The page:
The Brain & Language Lab headed by Prof. Nira Mashal of the School of Education is using brain stimulation, behavioral measurements, Functional Magnetic Resonance Imaging (fMRI) and ERPs and to study language processing both in the healthy brain and in special populations such as schizophrenics and autism. The governing purposes of Prof. Mashal research are studying language processing and in particular figurative language processing in the neurotypical brain as well as in the atypical brain. The aim of her studies is to develop intervention programs for improving individuals’ language comprehension, language production, cognitive functioning, executive functioning and verbal creativity.
Prof. Mashal's research involves investigating the ways to improve pragmatics, in typical and special individuals, including those on the autistic spectrum (ASD), those with schizophrenia, those with dyslexia, those with ADHD and those with intellectual disabilities. These special groups evince difficulties with pragmatics that may lead to communication difficulties and inefficient ways of dealing with social situations in which pragmatic understanding is required. The broad field of her research includes investigating the cognitive mechanisms that allow the proper processing of figurative language, using a wide variety of methods and techniques, including behavioral studies, brain stimulation (tDCS), ERP, and fMRI.
Intervention Programs for individuals with Autistic and Learning Disabilities: Pragmatic aspects of language are important modes of human communication. In everyday communication some verbal messages convey meanings that go beyond the straightforward word-by-word analysis of the message (i.e., the literal meaning).
A deficit in the processing of non-literal language (e.g., humor, sarcasm, irony, metaphors, idioms) may enhance the social isolation experienced by many individuals on the autism spectrum and may affect the academic achievements of children with learning disabilities.
A central focus of Mashal’s work is to develop an intervention program for improving the communication deficits associated with non-literal language comprehension in children with autism, ADHD and learning disabilities. Recently, Prof. Mashal combines Cognitive Behavioral Therapy (CBT) tools to investigate the efficiency of psychotherapy programs on social skills, pragmatics and emotion regulation in individuals with ASD and schizophrenia.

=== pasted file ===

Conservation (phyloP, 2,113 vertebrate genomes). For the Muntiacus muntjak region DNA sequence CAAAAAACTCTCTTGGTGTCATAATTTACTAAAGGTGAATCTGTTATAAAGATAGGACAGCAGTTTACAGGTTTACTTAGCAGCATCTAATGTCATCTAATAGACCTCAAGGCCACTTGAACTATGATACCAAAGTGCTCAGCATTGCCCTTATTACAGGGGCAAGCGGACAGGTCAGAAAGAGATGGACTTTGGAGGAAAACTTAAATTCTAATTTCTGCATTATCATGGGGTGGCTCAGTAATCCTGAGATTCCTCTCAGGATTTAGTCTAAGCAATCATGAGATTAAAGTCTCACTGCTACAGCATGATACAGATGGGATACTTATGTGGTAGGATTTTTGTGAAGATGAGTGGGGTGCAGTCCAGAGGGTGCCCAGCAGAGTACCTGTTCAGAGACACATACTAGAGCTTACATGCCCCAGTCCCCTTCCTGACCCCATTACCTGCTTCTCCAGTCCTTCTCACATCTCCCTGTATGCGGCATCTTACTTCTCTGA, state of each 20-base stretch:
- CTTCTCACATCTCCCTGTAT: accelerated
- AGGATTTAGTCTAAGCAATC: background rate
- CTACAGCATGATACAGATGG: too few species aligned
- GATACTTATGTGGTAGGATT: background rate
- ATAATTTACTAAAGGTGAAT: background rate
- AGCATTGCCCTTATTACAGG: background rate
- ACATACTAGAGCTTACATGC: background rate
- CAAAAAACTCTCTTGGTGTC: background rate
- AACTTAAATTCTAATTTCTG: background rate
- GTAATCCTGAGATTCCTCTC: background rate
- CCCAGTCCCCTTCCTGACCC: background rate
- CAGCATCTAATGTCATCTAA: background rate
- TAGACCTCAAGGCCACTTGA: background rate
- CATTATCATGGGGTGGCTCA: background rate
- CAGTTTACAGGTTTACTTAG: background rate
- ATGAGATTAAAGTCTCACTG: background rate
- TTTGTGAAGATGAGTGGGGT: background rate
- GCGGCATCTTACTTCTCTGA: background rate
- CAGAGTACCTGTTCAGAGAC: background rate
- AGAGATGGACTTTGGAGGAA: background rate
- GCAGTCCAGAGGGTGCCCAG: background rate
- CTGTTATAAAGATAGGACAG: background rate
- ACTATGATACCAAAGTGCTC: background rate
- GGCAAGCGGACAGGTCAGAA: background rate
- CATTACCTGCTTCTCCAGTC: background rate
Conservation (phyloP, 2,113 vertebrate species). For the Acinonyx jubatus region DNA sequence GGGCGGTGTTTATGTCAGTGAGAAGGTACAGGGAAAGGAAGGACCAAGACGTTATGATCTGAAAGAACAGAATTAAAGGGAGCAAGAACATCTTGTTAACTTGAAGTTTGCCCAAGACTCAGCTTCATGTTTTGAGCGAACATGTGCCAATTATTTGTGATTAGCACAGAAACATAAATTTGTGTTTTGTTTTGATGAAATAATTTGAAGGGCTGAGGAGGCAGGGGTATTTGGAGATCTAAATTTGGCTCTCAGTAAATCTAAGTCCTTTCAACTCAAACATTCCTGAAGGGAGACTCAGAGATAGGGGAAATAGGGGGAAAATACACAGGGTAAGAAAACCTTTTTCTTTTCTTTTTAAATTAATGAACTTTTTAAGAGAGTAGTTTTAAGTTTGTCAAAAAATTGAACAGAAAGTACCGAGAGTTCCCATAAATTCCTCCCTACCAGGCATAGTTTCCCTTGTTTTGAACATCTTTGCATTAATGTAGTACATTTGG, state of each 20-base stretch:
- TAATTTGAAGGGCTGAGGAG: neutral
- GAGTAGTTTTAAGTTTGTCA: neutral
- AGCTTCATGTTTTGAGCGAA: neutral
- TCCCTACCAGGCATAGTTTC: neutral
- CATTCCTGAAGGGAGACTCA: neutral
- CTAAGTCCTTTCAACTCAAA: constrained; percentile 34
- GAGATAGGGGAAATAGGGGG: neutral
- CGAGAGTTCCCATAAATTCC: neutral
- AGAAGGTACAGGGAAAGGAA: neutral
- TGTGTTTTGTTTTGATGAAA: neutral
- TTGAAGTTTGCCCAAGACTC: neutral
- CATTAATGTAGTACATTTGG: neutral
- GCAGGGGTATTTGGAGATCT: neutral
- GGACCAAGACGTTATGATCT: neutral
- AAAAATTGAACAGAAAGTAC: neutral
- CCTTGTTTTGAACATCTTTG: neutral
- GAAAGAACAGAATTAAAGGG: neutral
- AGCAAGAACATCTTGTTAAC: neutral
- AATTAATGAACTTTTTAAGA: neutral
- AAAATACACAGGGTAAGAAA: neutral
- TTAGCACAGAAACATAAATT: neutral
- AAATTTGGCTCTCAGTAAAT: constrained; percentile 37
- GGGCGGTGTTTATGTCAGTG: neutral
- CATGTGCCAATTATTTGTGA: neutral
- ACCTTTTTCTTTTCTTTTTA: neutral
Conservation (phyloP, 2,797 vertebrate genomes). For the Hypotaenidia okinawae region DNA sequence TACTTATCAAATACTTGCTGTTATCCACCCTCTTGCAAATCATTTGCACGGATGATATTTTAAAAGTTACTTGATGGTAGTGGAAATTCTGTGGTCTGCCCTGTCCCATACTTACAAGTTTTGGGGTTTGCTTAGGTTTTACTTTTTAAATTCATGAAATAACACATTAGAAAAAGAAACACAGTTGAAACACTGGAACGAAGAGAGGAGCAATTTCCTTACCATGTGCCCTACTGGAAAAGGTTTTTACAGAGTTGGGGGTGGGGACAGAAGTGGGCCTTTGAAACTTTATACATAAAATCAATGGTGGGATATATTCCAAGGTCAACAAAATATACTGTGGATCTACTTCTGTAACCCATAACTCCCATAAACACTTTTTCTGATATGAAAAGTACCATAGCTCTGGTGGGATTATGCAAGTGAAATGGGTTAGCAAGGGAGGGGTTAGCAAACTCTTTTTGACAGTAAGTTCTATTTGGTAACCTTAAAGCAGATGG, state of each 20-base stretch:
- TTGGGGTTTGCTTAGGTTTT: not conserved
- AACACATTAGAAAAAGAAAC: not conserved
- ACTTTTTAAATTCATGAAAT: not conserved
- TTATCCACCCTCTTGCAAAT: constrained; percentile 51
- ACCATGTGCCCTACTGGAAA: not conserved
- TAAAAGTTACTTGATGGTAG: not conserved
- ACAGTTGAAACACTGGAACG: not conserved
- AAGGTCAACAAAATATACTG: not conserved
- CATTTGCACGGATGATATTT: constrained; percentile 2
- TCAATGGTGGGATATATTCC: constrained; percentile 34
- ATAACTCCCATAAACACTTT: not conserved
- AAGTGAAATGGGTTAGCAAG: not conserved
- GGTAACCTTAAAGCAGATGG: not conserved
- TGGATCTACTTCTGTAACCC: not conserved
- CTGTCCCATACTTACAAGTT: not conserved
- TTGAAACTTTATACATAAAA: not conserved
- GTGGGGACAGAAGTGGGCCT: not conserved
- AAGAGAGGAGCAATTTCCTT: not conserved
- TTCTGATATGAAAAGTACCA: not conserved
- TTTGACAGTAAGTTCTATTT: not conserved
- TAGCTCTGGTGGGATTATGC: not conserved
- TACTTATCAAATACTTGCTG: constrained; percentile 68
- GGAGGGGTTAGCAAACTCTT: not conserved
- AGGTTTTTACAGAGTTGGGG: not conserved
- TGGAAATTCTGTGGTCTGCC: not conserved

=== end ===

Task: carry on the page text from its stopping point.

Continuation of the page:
Creativity: My lab also focuses on verbal creativity throughout life span. . Creativity is the production of something that is novel, different, and innovative, yet at the same time useful, relevant, and appropriate to the task at hand. The spontaneous flow of ideas and images has been considered an important characteristic of a creative mind. The time course of creative thinking involves a dynamic interaction between different networks: default mode network (DMN) and frontalparietal control network (FPN). The spontaneous idea generation is associated with the DMN, that has been linked with internally-directed attention whereas the top-down control of spontaneous thought tends to recruit the FPN.
We investigate the ways to enhance verbal creativity in neurotypicals as well as in the atypical brains using behavioral and brain stimulation techniques. We also study the link between individual differences (personality traits, motivation and curiosity) and verbal creativity.
Aphasia: Aphasia is a language impairment characterized by decreased ability to comprehend and formulate language due to acquired damage of the central nervous system. One of the most common linguistic deficits in aphasia, regardless of the clinical type or anatomical lesion, is dramatically lower ability to name pictures or objects (“Anomia”). Mashal’s team uses transcranial Direct Current Stimulation (tDCS) to study the effects of brain stimulation on the naming abilities of patients with chronic aphasia.
Attention and ADHD: Attention accelerates the processing of attended information. Selective attention improves the recognition of high-priority stimuli as opposed to less relevant stimuli. In recent years, some scholars suggested that different stages of creative thinking might be relying on different attentional processes. Prof. Mashal's lab investigate the relationship between verbal creativity and selective attention.
Attention Deficit Hyperactivity Disorder (ADHD) is a neurobehavioral disorder of childhood onset that persists into adulthood in approximately half of the cases. Prof. Mashal studied the hemispheric processing of metaphors in adults with ADHD compared to controls. The hemispheric processing was examined using a divided visual field paradigm with different kinds of metaphors as well as literal word pairs. The results showed that whereas control participants processed metaphors more efficiently in the RH than the LH, participants with ADHD demonstrated attenuated asymmetry of hemispheric processing.